Date of Paper

5-2017

Type of Paper

Clinical research paper

Degree Name

Master of Social Work (M.S.W.)

Department

Social Work

First Advisor

Mari Ann Graham

Department/School

Master of Social Work

Abstract

The latest research indicates that children experience traumatic events more frequently than ever expected. As a result, many youth carry symptoms of their trauma that put them at risk for diminished academic and social success. School-based mentoring programs (SBMPs) are one support that has historically been utilized as an intervention for at-risk youth, but that has not specifically targeted children who have experienced trauma. Unfortunately, the literature available on SBMPs is neither comprehensive nor uniform, which prevents cross-comparison between interventions to determine best practice methods for SBMPs supporting youth who have experienced trauma. This research used a systematic review to determine whether SBMPs are able to address the needs of this population. Findings from this review noted that relational impact, even in the short term, was a significant factor in all types of outcomes, and despite a behavioral focus in the referral process few programs carried behavioral support through program implementation. Implications for practice and further research include: the importance of proactively preventing slow program start-up, improvement of data collection practices to differentiate between influencing variables, and further exploration into specific SBMP interventions that more fully support populations that do not see the same positive effects from SBMPs as their peers.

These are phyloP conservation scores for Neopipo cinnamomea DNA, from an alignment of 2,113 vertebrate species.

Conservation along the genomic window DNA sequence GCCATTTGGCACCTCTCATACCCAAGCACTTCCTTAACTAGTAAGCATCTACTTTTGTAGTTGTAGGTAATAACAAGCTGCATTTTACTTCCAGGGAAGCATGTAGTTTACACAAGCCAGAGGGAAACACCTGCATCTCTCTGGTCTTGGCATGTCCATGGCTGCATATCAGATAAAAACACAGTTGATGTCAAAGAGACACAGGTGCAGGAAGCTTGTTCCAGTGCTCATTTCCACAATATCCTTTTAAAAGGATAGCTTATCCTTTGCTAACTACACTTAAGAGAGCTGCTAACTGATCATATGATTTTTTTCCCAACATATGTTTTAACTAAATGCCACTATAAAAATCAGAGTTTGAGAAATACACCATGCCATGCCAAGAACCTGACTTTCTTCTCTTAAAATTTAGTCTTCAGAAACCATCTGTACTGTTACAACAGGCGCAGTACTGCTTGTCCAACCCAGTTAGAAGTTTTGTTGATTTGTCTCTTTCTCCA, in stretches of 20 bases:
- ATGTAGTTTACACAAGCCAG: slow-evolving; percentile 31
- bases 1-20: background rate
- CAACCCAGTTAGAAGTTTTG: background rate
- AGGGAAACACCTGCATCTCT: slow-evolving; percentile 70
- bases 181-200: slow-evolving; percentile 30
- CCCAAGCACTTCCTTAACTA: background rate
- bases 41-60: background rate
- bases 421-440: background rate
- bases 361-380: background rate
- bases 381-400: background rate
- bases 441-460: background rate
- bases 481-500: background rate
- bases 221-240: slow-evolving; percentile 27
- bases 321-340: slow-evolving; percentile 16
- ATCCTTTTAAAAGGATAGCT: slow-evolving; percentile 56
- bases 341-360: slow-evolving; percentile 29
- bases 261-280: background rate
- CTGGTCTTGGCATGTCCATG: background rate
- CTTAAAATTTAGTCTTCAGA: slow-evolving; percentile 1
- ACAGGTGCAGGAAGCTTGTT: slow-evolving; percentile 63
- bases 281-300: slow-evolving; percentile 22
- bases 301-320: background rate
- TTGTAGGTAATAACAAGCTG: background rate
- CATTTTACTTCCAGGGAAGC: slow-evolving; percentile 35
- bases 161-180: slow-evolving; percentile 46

Included in

Social Work Commons

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